Let’s consider the numbers from the 2020 election. Reliably Democratic states collectively have 213 electoral votes. Reliably Republican states have 229 electoral votes. (Even some of these states, however, have been partly Democratic in the past. Oklahoma, where I live, used to have a Democratic governor, as did Texas.) The other states (Virginia, Arizona, Wisconsin, Michigan, Pennsylvania, and Georgia) have a total of 86 electoral votes. If, as they plan, Republican legislatures from these states declare Republican electors either in defiance of or agreement with the popular vote, there will be 315 Republican electors. They intend this situation to be permanent; I believe them. We will therefore have, starting in 2025, a permanent Republican president.
This situation can lead to a permanent one-party rule in America. Once the Republicans rule, they can pass legislation, or at least proclaim executive orders, that will block minority voters from voting. Who is to stop them? The Supreme Court will not. Congrass? There are moderate Republicans who would consider the destruction of democracy to be unacceptable. But they have been deliberately displaced from positions of leadership in Congrass. Any remaining moderate Republicans will be putting their careers on the line by opposing whatever Donald Trump might decide to do. These Republicans, which is to say most Republicans, will allow the extremists to do what they want.
To the Trump Republicans, Democrats are heathens, but moderate Republicans are heretics. Guess which one is worse.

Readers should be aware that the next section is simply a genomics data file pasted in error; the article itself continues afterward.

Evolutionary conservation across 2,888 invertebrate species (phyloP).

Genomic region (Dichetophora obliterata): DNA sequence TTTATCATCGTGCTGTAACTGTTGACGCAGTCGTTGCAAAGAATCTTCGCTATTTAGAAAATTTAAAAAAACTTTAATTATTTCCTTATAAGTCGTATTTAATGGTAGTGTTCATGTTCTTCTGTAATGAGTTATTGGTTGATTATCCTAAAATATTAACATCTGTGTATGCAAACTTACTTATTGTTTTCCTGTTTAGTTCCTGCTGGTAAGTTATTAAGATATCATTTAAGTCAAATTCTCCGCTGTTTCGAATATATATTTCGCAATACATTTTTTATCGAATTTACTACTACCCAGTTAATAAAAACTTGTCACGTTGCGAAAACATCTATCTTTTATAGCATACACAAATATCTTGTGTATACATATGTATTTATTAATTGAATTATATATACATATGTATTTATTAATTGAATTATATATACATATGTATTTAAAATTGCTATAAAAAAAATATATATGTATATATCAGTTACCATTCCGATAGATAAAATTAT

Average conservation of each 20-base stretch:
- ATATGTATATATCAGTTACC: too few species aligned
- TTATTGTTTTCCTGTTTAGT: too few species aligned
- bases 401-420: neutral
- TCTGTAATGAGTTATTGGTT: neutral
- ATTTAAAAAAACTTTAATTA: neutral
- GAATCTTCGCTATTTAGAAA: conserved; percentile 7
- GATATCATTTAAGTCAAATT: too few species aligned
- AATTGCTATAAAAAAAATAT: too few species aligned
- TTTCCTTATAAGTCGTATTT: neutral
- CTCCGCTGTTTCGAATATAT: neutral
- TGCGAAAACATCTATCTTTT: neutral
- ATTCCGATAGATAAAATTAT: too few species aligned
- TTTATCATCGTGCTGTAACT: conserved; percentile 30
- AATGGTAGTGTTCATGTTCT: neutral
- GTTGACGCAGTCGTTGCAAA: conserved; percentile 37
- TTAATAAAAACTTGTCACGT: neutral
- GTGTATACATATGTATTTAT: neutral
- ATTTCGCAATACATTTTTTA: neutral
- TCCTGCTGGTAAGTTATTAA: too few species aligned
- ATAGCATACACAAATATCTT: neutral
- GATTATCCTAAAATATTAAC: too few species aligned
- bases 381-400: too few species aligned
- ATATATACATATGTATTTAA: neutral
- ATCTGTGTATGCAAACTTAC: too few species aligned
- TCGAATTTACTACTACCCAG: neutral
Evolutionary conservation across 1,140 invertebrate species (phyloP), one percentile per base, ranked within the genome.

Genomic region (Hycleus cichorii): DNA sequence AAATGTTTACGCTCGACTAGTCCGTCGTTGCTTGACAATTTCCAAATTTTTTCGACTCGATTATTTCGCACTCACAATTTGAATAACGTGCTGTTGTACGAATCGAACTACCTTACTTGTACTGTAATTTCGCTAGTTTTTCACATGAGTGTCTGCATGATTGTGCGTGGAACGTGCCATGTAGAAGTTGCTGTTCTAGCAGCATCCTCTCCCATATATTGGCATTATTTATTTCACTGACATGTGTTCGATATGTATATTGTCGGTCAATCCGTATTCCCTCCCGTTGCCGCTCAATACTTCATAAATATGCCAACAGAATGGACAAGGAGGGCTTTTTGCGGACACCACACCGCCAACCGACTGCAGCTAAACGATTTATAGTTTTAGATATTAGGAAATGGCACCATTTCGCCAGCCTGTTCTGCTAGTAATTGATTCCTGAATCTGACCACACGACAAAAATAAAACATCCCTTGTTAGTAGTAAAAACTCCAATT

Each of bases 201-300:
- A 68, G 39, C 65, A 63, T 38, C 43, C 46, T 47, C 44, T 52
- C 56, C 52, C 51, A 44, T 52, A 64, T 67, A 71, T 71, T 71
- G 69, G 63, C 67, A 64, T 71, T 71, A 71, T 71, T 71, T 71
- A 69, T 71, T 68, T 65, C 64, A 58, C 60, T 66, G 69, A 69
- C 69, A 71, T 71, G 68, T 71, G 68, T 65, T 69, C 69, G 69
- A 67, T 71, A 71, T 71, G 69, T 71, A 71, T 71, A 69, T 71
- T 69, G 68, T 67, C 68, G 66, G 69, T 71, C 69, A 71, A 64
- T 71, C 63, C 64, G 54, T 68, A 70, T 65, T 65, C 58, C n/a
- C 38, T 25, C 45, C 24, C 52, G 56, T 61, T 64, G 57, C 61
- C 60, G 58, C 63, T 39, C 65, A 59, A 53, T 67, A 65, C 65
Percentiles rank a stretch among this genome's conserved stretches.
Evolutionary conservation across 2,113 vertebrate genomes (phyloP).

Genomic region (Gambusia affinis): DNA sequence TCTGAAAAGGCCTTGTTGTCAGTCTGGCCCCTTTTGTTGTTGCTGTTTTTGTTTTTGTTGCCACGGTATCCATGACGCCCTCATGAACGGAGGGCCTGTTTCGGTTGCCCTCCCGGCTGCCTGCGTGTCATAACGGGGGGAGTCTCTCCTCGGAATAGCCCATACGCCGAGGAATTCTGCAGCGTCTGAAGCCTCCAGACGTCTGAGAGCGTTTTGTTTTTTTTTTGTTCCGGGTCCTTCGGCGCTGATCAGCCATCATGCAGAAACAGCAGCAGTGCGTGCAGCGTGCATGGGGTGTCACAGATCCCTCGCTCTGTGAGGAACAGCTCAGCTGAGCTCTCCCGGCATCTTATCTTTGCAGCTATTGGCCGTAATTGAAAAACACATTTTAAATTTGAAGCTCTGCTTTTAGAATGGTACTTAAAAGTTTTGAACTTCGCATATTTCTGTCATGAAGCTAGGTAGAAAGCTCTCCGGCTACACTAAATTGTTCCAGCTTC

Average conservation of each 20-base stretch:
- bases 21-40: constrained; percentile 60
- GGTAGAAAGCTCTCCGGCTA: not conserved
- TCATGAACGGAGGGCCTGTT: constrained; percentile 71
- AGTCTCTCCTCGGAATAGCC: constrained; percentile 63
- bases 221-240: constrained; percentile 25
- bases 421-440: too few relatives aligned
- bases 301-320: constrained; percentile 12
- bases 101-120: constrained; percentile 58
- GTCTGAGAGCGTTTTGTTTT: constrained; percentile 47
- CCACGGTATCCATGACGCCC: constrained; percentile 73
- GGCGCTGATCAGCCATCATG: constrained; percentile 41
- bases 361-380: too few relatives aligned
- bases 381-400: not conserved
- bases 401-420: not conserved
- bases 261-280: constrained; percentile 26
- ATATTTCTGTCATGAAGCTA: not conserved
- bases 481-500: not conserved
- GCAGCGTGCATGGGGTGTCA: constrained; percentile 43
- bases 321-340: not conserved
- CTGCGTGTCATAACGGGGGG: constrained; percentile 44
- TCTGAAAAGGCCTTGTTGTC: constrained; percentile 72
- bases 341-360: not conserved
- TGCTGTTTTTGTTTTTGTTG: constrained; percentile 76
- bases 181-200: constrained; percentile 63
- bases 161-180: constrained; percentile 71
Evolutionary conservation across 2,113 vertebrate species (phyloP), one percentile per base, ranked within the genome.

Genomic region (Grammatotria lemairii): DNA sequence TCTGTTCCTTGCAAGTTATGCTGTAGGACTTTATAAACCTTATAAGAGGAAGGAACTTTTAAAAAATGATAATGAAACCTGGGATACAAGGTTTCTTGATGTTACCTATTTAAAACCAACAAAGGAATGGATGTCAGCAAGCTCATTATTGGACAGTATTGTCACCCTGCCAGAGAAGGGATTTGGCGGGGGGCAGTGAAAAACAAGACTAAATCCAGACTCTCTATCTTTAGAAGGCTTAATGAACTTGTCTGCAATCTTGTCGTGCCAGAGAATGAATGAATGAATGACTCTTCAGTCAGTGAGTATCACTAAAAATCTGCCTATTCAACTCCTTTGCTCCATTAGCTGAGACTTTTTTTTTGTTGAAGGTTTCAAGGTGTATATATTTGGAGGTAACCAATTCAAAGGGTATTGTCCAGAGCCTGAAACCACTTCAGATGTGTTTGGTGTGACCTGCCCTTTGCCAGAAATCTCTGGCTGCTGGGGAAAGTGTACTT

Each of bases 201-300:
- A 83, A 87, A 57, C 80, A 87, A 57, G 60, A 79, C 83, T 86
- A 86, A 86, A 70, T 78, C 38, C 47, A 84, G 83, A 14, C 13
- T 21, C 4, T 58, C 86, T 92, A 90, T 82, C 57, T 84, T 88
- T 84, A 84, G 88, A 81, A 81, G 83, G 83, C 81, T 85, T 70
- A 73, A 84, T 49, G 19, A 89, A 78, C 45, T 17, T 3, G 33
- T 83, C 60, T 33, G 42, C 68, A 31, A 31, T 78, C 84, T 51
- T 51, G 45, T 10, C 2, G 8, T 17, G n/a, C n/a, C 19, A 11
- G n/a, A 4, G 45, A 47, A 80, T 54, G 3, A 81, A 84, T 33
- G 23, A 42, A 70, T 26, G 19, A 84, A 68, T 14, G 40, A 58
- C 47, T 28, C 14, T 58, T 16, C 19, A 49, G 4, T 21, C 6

For each of the “swing” states, there are two possible outcomes. First, if the legislature in any of these states is Republican, then the electors will be Republican. Second, if the legislature in any of these states is Democratic, and such legislatures vote to accept the blue popular vote without overturning it, violent militias will storm the state capitols and take them over by force. They have already done so in Michigan (see article here). All I am saying is that they will do so again. These are the two reasons that no swing state will ever again have Democratic electors.
Throughout human evolutionary history, from tribalism to civilization, most people have wanted forceful leaders to impose their will on everyone else. They are deluded into thinking that these forceful leaders will represent them. Then the situation gets out of hand. It is unclear how many Germans really, really wanted Hitler to exterminate the Jews. But they supported him until it was too late. Then they just had to go along with him. Above all, humans are afraid to take a stand against abusive power.
The result must inevitably be that the world will consist primarily of dictatorships that are ready to go to war with each other; and these dictators will have the allegiance of a minority of their citizens, while a majority simply goes along with them.
Neil Young claims that love, spearheaded by his music, will save us. Were it only so.